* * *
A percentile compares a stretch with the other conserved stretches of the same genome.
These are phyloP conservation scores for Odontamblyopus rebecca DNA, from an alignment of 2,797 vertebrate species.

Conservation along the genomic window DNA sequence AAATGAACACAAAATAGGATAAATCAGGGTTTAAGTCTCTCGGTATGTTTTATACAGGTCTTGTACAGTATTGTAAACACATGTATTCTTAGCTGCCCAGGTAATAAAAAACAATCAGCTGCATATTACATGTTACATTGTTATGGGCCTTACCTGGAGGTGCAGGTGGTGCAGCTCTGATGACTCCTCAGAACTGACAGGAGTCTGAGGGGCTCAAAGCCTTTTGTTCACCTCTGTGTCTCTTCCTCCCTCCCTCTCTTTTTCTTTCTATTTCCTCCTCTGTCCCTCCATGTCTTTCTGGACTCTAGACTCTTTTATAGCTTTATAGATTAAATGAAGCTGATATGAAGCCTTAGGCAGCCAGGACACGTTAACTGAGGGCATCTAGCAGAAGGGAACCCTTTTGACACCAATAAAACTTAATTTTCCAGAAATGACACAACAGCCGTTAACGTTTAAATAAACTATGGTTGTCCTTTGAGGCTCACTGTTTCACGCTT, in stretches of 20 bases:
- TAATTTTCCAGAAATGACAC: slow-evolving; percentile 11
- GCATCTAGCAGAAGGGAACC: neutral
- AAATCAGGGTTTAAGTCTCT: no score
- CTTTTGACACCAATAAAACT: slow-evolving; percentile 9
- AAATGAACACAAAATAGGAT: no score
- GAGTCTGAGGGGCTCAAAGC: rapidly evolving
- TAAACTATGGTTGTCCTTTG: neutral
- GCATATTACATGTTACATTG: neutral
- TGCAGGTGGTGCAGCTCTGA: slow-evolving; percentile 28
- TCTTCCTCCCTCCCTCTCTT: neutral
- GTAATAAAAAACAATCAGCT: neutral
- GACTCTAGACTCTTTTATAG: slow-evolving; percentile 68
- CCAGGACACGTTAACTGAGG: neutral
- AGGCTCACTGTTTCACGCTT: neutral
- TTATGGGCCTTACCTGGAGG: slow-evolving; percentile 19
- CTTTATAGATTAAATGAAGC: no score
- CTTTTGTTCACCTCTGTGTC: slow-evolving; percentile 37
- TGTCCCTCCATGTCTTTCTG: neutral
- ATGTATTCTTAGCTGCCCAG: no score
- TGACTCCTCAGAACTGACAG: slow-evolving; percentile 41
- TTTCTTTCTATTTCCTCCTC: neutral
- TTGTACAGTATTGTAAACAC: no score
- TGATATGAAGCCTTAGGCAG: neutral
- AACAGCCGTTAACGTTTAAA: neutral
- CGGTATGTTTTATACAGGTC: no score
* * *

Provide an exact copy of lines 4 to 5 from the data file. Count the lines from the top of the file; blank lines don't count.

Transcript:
- TAATTTTCCAGAAATGACAC: slow-evolving; percentile 11
- GCATCTAGCAGAAGGGAACC: neutral